Binge drinking, sorority initiations and hazing have become synonymous with college life, and several of the nation’s leading publications publish annual lists of the nation’s most notorious party schools. When students are injured, or injure others, after consuming alcohol, a premises liability lawyer sometimes have filed lawsuits against the educational institution where the drinking took place. Plaintiffs bringing this type of litigation have faced many challenges over the years, and the way that courts weigh factors such as negligence, contributory negligence and foreseeability continue to evolve.
If a claim based on the tort of negligence is to be successful, the plaintiff must establish that the defendant owed them a duty of care and failed in this duty. They must also be able to demonstrate that they suffered injury, loss or damage as a result. Lawsuits brought against colleges and universities involving students who have been drinking often hinge on how courts interpret this duty of care.
Prior to the 1970s, courts were generally reluctant to hold colleges responsible, under premises liability, for the behavior of their students. Institutions of higher education were seen by judges as having a parental role, which provided them with some degree of immunity from litigation and premises liability laws. Colleges often defended themselves in these lawsuits by mounting an affirmative defense based on the fact that providing alcohol to minors is illegal. Most states prohibited drinking by those under the age of 21 even before the National Minimum Drinking Age Act was passed in 1984. This type of defense relies on the premise that willfully criminal behavior is inherently unforeseeable.
Contributory negligence is a popular defense strategy in student drinking cases because consuming excessive amounts of alcohol will likely be viewed by the court as reckless behavior. The intoxicating effects of beer, wine and liquor are well known, and defense attorneys may also cite the doctrine of volenti non fit injuria, which basically asserts that individuals have no right to damages if they are injured while voluntarily participating in activities that they know to be dangerous.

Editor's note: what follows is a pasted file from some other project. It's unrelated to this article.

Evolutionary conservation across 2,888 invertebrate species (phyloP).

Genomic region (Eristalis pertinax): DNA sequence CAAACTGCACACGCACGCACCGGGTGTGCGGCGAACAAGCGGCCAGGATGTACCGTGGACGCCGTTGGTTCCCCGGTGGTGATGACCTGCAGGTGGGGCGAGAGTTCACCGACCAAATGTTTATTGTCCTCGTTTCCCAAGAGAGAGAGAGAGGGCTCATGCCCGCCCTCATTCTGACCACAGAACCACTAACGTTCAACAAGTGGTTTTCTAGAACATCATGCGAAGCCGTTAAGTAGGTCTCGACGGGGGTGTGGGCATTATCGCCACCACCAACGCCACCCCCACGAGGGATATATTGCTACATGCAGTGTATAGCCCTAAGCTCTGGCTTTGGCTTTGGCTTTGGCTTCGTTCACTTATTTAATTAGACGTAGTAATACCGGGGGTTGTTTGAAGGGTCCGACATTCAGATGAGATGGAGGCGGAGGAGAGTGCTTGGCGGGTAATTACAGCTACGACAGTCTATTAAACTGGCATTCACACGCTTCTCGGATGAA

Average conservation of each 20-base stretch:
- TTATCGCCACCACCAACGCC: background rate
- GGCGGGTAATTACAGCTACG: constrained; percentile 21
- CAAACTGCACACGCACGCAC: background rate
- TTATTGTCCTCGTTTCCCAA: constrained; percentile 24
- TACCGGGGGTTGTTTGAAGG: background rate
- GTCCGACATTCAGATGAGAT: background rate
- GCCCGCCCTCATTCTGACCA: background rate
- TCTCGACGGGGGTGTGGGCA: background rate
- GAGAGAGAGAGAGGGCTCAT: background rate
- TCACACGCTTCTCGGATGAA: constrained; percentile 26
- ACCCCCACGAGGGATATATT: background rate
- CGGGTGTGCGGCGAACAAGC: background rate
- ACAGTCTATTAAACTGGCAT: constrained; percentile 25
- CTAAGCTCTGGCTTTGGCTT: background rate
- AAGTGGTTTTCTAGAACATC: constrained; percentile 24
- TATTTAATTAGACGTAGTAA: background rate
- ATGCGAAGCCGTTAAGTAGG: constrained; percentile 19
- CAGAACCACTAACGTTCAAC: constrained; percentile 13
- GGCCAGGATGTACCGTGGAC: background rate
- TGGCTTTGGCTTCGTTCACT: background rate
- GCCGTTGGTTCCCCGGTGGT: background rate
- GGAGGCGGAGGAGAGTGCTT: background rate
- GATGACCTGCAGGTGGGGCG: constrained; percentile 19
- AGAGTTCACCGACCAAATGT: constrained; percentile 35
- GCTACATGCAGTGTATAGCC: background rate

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As drinking and drug use on campuses around the county became more widespread during the late 1960s and early 1970s, courts became more likely to hold the view that schools were expected to protect their students against the foreseeable behavior of others even when it was criminal in nature. However, colleges were still rarely held responsible for alcohol-related injuries unless they had somehow facilitated the drinking.
In a 1986 case, the University of Utah successfully argued that they were not responsible for the injuries suffered by a student on a field trip who had been drinking even though a faculty member had been sent on the trip to act as a chaperone. Utah’s Supreme Court ruled that the university was not responsible for the reckless behavior of an adult student, and the judges were not swayed by arguments that the chaperone had witnessed the plaintiff drinking on a prior occasion.
Courts were also unwilling to rule that colleges had a custodial role in cases involving students who participated in drag races or fraternity activities after consuming large amounts of alcohol. In a notable case, a college was not held responsible for injuries suffered by students even though it had sponsored the drinking party where the injuries occurred.
While courts in some states are still hesitant to abandon the traditional bystander view of colleges and universities, others have begun to hold schools responsible in certain situations. Foreseeability is often at the center of these judicial decisions, and courts have waived away claims of contributory negligence when inebriated students were injured due to an unsafe condition that the school was aware of but failed to address. Colleges may also be held liable in personal injury cases when they fail to curb activities, such as hazing rituals that they know will involve heavy drinking.
In response to a more unpredictable legal climate, many institutions of higher education began to take their drinking policies more seriously. Students today often face disciplinary action or even expulsion for frequent violations of these policies, and colleges may cite their strict enforcement as evidence that they take the issue of student drinking seriously and are doing everything they can to curtail it.
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